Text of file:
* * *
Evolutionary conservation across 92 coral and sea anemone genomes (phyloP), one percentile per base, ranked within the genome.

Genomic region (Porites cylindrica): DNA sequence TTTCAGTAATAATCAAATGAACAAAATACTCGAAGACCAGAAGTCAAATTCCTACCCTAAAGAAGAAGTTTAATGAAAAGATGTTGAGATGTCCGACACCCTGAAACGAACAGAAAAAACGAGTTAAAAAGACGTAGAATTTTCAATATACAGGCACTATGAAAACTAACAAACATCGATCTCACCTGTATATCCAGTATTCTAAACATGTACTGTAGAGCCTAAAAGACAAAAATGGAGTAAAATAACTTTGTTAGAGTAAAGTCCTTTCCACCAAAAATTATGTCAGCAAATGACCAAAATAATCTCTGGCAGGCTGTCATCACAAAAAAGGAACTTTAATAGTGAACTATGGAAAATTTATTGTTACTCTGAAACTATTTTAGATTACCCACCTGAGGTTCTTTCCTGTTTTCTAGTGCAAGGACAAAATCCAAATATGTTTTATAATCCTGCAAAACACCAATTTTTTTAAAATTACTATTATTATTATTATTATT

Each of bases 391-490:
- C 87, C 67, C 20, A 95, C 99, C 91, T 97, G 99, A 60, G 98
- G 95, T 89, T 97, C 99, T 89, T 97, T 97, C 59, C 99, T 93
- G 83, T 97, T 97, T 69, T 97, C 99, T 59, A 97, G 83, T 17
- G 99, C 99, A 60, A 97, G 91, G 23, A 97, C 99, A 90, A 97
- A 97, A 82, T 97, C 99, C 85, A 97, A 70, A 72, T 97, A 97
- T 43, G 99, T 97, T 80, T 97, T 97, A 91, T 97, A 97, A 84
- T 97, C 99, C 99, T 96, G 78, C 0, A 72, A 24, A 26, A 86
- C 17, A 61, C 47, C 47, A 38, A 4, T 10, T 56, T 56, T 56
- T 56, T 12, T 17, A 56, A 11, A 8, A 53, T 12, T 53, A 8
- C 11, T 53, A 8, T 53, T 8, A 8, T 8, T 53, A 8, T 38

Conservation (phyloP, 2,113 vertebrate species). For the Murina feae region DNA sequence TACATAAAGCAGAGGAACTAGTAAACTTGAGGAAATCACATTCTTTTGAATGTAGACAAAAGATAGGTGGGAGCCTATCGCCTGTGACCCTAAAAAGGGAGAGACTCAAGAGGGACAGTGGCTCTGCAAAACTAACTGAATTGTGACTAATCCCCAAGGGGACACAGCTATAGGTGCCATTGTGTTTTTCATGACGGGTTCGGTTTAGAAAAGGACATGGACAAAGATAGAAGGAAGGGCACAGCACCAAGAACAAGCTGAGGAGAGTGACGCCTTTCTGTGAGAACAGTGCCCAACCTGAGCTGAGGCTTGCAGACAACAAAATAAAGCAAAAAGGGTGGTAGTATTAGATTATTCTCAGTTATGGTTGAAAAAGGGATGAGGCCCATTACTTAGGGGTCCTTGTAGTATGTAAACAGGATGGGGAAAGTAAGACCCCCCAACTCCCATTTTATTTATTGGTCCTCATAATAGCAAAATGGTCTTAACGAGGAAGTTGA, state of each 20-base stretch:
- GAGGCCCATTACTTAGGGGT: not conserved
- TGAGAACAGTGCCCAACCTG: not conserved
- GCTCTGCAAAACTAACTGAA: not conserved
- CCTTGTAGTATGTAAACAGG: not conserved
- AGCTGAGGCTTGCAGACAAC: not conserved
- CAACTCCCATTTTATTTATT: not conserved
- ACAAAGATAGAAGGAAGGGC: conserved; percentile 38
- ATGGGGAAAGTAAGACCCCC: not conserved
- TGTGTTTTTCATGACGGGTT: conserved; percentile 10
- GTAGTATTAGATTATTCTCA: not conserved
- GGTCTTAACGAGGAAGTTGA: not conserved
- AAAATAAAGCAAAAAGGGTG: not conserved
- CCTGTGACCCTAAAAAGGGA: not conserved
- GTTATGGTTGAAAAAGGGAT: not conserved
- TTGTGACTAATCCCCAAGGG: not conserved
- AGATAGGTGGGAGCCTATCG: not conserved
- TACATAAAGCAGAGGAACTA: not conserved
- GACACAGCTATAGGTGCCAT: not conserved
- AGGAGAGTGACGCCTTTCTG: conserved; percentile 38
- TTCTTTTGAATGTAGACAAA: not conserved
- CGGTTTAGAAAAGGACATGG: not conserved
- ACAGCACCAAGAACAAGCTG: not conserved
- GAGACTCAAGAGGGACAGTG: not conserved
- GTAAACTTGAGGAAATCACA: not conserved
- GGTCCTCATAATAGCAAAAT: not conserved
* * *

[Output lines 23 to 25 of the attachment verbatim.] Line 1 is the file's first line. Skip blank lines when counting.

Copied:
- TGTGTTTTTCATGACGGGTT: conserved; percentile 10
- GTAGTATTAGATTATTCTCA: not conserved
- GGTCTTAACGAGGAAGTTGA: not conserved